Sunday Morning (Wake-Up Call)

When the breakfast is finished, people gather in a large, loose circle around Charlie, wanting a moment of his attention before they go, wanting to make sure he knows they came. After all, he serves these people as well. He hugs them in the same way he hugged Ron and Sid, with gladness and acceptance. You are four days sober and I love you. You’re about to get in your BMW and I love you. You are not my problem to solve but my brother to love, all of you. We want to get close so we can convince ourselves that he is made of some rare and superior material that hasn’t been given to us, but it isn’t true. Calling him a saint is just a way of letting ourselves off the hook. After riding around with Charlie, I find it shocking to realize how simple it would be to see myself as a worthless servant, to find joy in the service of others, to open my heart and let it remain open to everyone, everyone, all the time. The trick is in the decision to wake up every morning and meet the world again with love.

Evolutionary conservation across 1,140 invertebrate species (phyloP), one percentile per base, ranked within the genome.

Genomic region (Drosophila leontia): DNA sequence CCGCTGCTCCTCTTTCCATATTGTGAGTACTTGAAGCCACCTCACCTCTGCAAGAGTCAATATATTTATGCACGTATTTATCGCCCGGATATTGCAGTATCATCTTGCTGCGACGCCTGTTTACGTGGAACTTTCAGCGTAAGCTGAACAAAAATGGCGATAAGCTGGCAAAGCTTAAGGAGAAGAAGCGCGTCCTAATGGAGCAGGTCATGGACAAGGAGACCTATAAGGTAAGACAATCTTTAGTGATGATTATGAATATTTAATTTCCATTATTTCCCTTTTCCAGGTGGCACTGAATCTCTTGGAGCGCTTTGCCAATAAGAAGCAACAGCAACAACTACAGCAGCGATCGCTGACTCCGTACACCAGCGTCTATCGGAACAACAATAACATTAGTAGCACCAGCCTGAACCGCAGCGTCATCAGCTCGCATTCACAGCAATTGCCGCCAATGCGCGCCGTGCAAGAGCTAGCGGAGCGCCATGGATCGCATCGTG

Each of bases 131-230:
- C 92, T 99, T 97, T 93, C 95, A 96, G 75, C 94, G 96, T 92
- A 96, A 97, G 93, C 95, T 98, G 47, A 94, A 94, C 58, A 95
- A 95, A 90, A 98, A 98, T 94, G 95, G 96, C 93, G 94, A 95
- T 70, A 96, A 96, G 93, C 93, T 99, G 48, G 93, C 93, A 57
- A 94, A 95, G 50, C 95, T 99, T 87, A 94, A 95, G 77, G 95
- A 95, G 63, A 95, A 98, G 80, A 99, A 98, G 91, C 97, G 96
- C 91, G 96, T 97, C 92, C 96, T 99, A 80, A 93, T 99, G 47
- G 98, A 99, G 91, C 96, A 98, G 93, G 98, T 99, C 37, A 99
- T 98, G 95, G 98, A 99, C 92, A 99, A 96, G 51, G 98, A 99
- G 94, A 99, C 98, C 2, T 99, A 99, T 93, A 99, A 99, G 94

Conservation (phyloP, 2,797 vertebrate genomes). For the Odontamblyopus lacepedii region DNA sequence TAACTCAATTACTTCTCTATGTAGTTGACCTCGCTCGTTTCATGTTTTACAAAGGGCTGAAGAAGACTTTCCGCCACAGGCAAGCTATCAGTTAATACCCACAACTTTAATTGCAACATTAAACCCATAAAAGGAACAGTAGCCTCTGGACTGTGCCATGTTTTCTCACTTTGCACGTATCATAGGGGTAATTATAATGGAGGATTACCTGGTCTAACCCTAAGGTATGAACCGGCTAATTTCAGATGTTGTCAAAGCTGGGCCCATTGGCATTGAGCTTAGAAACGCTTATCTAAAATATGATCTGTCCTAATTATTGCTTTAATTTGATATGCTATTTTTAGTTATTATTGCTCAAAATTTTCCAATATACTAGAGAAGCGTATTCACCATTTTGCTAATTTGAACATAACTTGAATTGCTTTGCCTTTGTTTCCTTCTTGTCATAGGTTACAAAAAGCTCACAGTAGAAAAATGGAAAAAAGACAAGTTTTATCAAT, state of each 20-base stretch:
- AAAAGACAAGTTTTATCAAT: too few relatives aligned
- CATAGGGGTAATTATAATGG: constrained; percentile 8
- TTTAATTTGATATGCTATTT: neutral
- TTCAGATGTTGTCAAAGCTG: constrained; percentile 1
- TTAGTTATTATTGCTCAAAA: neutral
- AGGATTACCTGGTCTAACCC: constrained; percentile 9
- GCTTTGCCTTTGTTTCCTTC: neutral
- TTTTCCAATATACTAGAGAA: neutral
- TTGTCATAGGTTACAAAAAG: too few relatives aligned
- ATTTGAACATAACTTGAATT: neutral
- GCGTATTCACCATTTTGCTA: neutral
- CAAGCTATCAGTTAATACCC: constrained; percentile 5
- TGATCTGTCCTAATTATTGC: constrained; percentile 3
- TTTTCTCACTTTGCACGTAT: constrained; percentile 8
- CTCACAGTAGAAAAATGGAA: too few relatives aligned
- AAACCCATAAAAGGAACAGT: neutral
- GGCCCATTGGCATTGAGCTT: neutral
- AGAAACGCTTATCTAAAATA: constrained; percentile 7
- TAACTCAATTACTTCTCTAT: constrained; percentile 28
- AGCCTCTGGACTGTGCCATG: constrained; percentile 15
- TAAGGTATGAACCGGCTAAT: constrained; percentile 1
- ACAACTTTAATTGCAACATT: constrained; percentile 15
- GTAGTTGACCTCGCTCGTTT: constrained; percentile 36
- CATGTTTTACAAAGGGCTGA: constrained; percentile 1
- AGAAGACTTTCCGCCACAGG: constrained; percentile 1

Ann Patchett, from “My Year of No Shopping” in “These Precious Days: Essays” (Harper, November 23, 2021)


Photo: Ann Patchett, author of “These Precious Days,” with her dog Sparky, who’s one of the shop dogs at her bookstore, Parnassus. (Heidi Ross)

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